How are school districts adapting teacher work policies for emergency closures?

Posted By: Nicole Gerber AASPA Blog ,

Understandably, the sudden closure of schools has been both immeasurably difficult and confusing for students and adults alike. The first priority for most school districts when the pandemic hit was ensuring the safety and nutrition of students, but the focus has increasingly turned to how to keep students learning when physical school buildings are closed—and that requires forging teacher policies to address issues about which no one had ever given much thought.

Since 2007, the National Council on Teacher Quality (NCTQ) has been collecting, analyzing, and comparing teacher collective bargaining agreements and board policies in large school districts. When this crisis hit, we asked what, if anything, districts had spelled out in their existing policies relevant to teacher work, pay, and leave in situations of emergency school closures. Then we started collecting the new policies districts are adopting for teachers.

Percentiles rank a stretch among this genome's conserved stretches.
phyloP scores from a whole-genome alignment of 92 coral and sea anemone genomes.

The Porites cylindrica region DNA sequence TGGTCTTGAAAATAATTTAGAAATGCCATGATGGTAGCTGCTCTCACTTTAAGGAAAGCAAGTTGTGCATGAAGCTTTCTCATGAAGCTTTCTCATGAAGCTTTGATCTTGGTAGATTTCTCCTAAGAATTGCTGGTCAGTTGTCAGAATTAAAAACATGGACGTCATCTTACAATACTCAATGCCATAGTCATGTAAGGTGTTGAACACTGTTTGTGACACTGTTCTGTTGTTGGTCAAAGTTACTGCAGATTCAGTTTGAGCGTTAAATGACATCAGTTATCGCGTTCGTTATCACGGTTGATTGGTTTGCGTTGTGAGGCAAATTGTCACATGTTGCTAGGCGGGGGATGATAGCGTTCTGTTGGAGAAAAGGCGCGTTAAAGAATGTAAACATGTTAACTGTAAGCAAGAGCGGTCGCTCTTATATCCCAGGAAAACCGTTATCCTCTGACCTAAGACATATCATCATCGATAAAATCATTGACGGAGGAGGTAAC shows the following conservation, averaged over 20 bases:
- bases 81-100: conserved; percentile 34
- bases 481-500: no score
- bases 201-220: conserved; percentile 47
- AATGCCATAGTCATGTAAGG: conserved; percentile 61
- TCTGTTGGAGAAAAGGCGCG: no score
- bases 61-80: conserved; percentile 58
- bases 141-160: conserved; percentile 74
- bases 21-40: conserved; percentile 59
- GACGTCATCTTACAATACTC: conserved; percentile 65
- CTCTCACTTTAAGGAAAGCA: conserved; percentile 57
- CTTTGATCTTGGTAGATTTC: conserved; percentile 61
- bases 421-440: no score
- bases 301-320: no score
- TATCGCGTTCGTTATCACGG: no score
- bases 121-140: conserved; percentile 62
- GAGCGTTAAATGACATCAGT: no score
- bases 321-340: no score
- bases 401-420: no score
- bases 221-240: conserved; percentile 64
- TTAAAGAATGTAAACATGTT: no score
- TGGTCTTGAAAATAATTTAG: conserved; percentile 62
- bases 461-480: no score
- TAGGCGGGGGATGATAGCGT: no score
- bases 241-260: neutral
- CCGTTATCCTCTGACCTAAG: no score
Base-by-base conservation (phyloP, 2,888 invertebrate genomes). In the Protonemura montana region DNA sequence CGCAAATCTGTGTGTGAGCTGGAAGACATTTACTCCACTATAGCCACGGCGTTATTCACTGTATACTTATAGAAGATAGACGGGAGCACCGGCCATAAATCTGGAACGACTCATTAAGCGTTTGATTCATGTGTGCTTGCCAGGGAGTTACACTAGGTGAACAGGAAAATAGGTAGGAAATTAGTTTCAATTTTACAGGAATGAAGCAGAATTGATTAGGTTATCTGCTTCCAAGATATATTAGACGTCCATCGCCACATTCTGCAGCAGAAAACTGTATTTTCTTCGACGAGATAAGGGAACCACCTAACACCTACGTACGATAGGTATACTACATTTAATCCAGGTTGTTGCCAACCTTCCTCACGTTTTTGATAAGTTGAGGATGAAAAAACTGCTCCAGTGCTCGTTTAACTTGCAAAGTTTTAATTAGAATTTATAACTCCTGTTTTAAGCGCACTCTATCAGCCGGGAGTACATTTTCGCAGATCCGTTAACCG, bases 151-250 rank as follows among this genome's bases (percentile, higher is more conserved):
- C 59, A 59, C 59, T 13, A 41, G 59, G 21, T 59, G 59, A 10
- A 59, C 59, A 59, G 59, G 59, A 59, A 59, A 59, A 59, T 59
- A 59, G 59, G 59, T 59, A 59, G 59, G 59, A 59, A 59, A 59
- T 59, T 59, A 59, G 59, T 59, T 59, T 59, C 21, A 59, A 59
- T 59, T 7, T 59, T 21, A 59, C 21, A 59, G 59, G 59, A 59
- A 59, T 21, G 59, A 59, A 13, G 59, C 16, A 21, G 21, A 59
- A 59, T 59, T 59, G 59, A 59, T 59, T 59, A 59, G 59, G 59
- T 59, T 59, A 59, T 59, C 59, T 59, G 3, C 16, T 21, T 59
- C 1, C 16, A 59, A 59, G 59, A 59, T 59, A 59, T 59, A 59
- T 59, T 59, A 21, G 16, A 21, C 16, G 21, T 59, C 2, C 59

What existing policies did districts have in place to deal with emergency closures?

Our initial analysis of 56 large districts across the country found that most districts did not have pre-existing policies in place to deal with this crisis. A minority had any policies that addressed teacher work expectations, pay, or leave in the case of a non-weather-related emergency school closure, let alone provisions for remote learning.

See data and citations.